Do You Default To Simplicity – Or Complexity?

Although it doesn’t show up explicitly in any personality test, some people seem to be more prone to creating complexity than others.

Instead of cutting to the heart of an issue, they tangle it further; rather than narrowing down projects, they allow the scope to keep expanding  –Ron Ashkenas

Are you a simplifier or a complexifier?

  • Do you send emails that take people a long time to read and cc people in or even bcc them?
  • Do you constantly strive to add new processes, products, or procedure?
  • Do you hold recurring meetings with your team and involve yourself in every team decision?
  • Do you constantly send people off to explore new concepts and research new ideas reporting back to you?

If you answered yes to more than two it’s likely you’re a complexifier. And in an increasingly complex world we need more simplifiers.

On Friday a couple of us were on stage at the ICC in Birmingham explaining to 1100 colleagues that the programme we are working on is less about transformation and more about simplification.

But if it’s just about being simple how come it’ll take up to five years to do it?

As Steve Jobs said, simple can be harder than complex. Most of our organisations default to the difficult for a reason – it’s easier.

The problems we were set up to solve were once relatively simple, but as organisations get larger there’s more technology, more people, more regulation. We put together processes, controls, reviews, and structures and these factors together create a great amount of complexity.

Unravelling this – at the same time as keeping business running as usual – is no easy task.

Last year we started the process of mass simplification of Bromford by asking leaders to define their service offerings in just 100 words. Some nailed it, some wrote a book, but the point was:

If you can’t describe what you’re there to do in ways a five year old could grasp – you’re probably making it too complex. 

The key to solving complex problems may be to simplify as much as possible and approach them with a beginner’s mind. Without going all Zen Buddhist on you the concept of Shoshin means having an attitude of openness, eagerness, and lack of preconceptions when approaching a subject.

Admittedly it’s hard to be Zen Like  when faced with budget cuts, conflicting deadlines and change and transformation programmes – but many of our biggest problems need purposeful contemplation and new thinking. According to Shoshin thinking – in the beginner’s mind there are many possibilities, in the expert’s mind there are few.

Simplicity also means saying no to things and doing less. Many of an organisations activities are misaligned from , or have poorly defined, strategic objectives. We often anchor around the wrong thing. That’s why some big institutions have no chance – they are hit by random plans and transformations rather than anchoring around purpose and iteration.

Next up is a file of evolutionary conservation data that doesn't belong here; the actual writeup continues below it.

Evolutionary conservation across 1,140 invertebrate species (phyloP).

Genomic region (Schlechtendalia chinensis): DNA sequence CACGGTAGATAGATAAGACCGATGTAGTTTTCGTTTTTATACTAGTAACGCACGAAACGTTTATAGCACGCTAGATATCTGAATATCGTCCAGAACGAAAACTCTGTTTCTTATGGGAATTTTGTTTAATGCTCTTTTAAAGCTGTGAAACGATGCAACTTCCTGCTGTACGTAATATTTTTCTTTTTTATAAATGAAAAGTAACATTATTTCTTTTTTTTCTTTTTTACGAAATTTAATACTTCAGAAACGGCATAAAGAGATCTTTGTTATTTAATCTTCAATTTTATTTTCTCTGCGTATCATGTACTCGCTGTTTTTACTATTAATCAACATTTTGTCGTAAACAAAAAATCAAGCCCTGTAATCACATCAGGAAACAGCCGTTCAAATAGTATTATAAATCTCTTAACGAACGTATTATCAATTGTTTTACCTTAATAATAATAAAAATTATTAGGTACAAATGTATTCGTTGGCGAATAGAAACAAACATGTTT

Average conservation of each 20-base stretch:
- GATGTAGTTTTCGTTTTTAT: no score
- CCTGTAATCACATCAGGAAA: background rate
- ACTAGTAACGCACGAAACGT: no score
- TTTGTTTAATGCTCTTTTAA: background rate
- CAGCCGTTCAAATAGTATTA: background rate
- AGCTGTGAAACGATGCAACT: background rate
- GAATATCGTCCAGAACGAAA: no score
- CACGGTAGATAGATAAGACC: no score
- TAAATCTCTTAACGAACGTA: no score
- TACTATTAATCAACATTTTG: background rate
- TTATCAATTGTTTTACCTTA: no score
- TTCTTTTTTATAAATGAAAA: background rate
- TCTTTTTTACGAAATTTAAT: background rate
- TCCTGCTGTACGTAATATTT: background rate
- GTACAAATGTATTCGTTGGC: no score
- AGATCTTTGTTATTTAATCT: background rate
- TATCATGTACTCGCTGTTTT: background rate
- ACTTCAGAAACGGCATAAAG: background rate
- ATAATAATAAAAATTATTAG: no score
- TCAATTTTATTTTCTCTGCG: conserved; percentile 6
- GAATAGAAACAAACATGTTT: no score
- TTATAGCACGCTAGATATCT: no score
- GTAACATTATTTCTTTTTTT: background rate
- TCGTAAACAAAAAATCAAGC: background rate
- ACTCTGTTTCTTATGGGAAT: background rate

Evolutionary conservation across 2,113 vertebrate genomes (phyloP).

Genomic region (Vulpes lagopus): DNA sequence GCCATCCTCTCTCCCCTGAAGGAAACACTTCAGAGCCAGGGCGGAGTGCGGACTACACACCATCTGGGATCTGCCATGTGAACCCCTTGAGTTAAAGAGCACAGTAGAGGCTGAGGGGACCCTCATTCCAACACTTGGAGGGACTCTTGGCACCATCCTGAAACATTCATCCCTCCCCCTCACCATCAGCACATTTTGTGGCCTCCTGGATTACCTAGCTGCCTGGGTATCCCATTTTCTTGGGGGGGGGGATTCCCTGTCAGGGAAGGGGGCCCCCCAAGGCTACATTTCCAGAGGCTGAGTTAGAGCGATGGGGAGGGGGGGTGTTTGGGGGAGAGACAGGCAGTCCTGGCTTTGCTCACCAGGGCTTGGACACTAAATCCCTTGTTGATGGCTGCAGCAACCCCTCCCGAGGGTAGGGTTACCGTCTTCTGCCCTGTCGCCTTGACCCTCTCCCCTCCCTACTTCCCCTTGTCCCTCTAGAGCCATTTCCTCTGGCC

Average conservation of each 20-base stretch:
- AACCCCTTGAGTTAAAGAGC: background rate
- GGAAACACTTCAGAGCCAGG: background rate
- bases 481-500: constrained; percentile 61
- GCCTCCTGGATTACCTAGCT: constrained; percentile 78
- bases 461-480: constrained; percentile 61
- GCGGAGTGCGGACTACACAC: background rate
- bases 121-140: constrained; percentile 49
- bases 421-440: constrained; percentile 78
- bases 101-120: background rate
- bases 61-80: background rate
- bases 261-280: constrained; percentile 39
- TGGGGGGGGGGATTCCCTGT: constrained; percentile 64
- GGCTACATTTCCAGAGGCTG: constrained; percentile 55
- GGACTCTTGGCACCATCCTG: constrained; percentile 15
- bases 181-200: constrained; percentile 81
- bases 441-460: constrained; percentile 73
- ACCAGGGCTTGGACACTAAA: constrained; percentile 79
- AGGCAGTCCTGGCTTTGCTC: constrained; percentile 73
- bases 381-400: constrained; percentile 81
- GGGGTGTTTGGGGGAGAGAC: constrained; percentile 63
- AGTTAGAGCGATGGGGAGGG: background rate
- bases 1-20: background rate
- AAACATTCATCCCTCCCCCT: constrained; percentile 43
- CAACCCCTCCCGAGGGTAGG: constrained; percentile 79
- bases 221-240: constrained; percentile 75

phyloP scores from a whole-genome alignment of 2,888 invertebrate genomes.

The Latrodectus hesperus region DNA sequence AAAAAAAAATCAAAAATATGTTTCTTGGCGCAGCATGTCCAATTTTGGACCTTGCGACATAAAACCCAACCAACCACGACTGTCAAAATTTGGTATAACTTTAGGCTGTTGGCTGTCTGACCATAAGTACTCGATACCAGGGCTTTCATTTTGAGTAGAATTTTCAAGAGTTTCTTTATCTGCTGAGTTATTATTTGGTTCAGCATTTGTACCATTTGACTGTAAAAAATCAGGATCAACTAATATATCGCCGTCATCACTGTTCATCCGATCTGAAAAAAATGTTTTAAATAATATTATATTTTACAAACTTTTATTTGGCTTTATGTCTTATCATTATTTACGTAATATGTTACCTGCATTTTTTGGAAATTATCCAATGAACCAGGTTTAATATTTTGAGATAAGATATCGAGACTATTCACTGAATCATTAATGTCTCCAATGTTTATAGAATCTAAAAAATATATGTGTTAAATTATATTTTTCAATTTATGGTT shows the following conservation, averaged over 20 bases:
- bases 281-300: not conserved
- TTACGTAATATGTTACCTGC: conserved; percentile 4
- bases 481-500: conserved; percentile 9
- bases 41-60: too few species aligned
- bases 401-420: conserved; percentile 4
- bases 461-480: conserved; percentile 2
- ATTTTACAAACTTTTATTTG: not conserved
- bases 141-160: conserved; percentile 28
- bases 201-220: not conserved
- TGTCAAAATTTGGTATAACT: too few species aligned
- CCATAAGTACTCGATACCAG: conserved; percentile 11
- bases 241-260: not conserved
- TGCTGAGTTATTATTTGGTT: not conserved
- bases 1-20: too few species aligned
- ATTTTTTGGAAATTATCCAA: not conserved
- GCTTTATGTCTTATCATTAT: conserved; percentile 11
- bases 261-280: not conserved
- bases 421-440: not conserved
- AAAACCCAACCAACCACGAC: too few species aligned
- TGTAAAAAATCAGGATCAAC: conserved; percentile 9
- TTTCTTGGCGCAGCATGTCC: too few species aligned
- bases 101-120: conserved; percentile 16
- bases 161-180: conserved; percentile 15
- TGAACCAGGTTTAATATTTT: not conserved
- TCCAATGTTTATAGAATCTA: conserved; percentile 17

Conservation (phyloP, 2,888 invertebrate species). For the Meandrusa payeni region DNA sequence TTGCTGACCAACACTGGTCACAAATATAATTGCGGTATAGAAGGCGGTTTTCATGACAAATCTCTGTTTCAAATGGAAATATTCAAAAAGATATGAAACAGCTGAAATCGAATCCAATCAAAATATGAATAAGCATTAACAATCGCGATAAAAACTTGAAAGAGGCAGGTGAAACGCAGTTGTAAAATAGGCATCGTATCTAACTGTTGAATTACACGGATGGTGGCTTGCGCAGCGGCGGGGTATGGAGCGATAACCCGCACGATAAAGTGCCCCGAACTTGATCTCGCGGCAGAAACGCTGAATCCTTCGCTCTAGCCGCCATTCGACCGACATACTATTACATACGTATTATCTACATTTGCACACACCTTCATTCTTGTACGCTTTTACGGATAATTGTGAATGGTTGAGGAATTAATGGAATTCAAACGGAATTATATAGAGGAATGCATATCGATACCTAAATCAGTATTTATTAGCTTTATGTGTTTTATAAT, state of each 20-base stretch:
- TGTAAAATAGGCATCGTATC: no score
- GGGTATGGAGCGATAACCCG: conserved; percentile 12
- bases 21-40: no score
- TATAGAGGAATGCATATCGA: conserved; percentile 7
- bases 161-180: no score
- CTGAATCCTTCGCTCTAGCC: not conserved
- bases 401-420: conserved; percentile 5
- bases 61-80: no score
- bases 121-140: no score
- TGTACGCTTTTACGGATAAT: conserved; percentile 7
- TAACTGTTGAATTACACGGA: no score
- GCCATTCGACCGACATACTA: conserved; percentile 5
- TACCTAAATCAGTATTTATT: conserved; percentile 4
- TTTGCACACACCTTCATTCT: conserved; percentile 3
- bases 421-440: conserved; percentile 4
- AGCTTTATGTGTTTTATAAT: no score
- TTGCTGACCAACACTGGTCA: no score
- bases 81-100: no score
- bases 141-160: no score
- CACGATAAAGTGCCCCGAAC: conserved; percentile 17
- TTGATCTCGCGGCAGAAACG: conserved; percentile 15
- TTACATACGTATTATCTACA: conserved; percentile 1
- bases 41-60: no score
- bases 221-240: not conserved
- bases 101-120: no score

This takes discipline though as it means killing vanity projects and saying no when something doesn’t fit into the plan

Ultimately simplification means making it easier for your people to get things done and for your customers and other partners to work with you.

As the world becomes more complex, simplifying strategy, leadership, decision-making and all of our communication becomes more important than ever.

7 responses to “Do You Default To Simplicity – Or Complexity?”

  1. I remember an example during the foot and mouth epidemic some years ago. Unfortunately the only way to stop the spread was to slaughtered thousands of cattle. This was highly controversial at the time and was proving to be a logistical nightmare. A senior army officer was drafted in to sort out the mess. Within a few weeks the process was running smoothly. When asked how he had done it. He simply said. “They had taken a simple task and made it complicated my job was to make it simple again”. There is always a simpler and better way.

    1. Absolutely Tom

      Our brains like to keep busy and that’s not always good for simplification. Even if something is simple, our brain concludes that it can’t be that simple and proceeds to make it much more complicated!

      Thanks for commenting

  2. Paul, I’m a little confused about the last two bullet points at the start of your post. How do you think they make someone into a complexifier?

    1. Hi Rob – I’ve added an extra word to the last bullet – constantly.

      Having a desire to be involved in every decision and constantly seeking out new ideas are positive when it comes to collaboration and innovation but not when it comes to simplification.

      Complexifiers are averse to reduction. They add things to business rather than subtract – new activities, new meetings, often sending multiple people off to look at the same thing.

      Bear in mind separating people into complexifiers or simplifiers is in itself an oversimplification! Most of us will fall somewhere in between those extremes

      1. Thanks for clarifying Paul, I understand what you were getting at now.

  3. […] ni symud o broses i gynhyrchiant er mwyn grymuso staff i wneud penderfyniadau gwell yn lle hynny? Mae Paul Talyor wedi ysgrifennu blogbost gwych am hyn, a rhoddodd Owain Israel o Charter Housing enghraifft dda o roi hyn ar waith gan eu bod yn gwneud […]

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